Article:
The not-so-minor details
Dakine Session (with Reservoir)
Small enough not to feel like a pack but big enough to carry everything you need on the trail.
The waist strap could be a bit thicker to hug the body better.
Sometimes riding with a bottle on your bike and whatever you can fit in your pockets just isn’t enough. And just sometimes you want to be the person who actually has the spares, not the person who is always asking to “borrow” a tube or your tools. For those times a backpack (or riding pack) is the best option and we tested and found the Dakine Session to be a perfect option in a perfectly small size. [private]
One gripe we often hear about people who ride with packs (or who are still not using them) is their size. Often large enough to pack enough for a week with Bear Grylls, most packs are overkill and don’t match the 1-2 hour ride that most of us do more frequently.
Step in the Dakine Session. Small enough to not to actually feel like a big lumbering pack on your back by plenty large enough to carry everything you need. We were able to squeeze in two tubes, a muti-tool, pump, c02 canisters, spare hanger, chocolate, wallet, phone and 2 litres of water – with room left over. Plus, on one special ride, a bottle of beer was squeezed in as well.
The pack is very comfortable and it soon become a favourite on our local rides. Added to the comfort was several practical features to keep everyone compartmented and not bunched up at the bottom of the pack. Some of features include a pump sleeve, phone pocket, several internal organising pockets, and a fleece sunglass pocket.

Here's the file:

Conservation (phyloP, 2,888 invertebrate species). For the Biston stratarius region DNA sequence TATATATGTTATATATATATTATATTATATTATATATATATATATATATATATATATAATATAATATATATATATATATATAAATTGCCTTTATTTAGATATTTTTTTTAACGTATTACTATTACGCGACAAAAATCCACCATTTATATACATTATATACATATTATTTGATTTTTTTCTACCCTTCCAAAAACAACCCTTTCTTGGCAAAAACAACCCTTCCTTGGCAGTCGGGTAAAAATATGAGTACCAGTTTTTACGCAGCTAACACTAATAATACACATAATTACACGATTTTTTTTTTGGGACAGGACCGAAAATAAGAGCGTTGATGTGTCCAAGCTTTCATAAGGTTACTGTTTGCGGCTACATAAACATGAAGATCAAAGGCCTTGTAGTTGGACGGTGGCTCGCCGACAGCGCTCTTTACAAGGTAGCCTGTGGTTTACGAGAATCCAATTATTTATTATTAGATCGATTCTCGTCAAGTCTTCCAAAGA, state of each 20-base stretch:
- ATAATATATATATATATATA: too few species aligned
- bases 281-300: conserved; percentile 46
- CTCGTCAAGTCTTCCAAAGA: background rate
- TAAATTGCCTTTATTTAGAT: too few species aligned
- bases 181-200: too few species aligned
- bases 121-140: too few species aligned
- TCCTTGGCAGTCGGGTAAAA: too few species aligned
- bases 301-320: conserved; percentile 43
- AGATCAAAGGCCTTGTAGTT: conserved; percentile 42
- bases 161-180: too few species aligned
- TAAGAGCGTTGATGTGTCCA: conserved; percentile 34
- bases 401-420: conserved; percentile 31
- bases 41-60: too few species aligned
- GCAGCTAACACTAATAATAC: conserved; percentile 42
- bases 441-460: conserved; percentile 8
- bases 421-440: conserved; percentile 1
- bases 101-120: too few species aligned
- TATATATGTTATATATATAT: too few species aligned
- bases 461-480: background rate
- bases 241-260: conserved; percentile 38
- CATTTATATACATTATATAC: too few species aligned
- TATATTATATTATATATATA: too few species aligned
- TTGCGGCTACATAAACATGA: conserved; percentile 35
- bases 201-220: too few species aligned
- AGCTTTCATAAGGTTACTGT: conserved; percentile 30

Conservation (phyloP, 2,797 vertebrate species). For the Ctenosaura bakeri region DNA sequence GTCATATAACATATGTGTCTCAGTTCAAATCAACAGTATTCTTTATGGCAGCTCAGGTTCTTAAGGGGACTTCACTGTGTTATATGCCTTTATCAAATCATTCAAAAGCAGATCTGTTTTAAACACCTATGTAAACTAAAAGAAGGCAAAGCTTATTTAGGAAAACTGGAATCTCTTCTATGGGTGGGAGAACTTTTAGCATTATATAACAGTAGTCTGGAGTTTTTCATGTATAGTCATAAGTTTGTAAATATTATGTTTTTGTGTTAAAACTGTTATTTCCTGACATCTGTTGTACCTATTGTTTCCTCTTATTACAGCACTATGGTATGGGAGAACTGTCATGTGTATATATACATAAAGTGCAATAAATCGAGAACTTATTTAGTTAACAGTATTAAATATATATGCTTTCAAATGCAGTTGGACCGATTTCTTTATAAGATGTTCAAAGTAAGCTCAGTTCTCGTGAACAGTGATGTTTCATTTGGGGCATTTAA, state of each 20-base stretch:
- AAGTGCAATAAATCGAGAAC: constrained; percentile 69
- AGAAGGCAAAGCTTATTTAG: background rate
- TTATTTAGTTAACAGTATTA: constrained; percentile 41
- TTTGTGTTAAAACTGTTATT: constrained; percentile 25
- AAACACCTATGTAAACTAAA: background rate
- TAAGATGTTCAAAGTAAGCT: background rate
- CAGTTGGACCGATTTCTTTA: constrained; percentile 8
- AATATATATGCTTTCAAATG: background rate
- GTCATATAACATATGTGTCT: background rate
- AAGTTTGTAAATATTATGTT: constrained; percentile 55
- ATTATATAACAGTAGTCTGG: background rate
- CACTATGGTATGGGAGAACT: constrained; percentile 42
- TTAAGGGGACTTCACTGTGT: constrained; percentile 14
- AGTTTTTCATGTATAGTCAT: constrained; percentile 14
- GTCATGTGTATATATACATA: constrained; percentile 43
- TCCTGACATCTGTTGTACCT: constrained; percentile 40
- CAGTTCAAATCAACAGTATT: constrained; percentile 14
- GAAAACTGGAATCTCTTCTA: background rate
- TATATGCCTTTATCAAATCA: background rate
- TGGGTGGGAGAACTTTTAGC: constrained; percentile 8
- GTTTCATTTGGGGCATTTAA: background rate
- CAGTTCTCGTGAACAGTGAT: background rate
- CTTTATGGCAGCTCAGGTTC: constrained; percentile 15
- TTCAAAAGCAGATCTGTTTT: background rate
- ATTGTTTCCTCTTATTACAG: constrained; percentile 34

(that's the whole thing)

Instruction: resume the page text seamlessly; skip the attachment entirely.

There are additional straps on the front of the pack designed for holding knee/shin protection however we didn’t test this feature. If you’re into some big ups before really big, gnarly downs then this is a good option so you don’t have to ride the ups with your knee protection on.
If you’ve been using a CamelBak for a while you might find the water reservior a little different to manage. On our first go we stumbled a little but the little sliding mechanism is a cinch once you get your head around it. The only other difference from CamelBak is the bite value, and that too just takes a little time to get used to.
The only negative we found was the waist strap. It wasn’t quite thick enough when we tightened the pack nice and firm for those rough trails where pack movement was annoying. Yeah, the pack held nice and snug, but was a little more uncomfortable than the waist straps that usually come with larger packs.
Overall we love this pack and found it 100% perfect for the shorter rides – which is about 90% of what we do. [/private]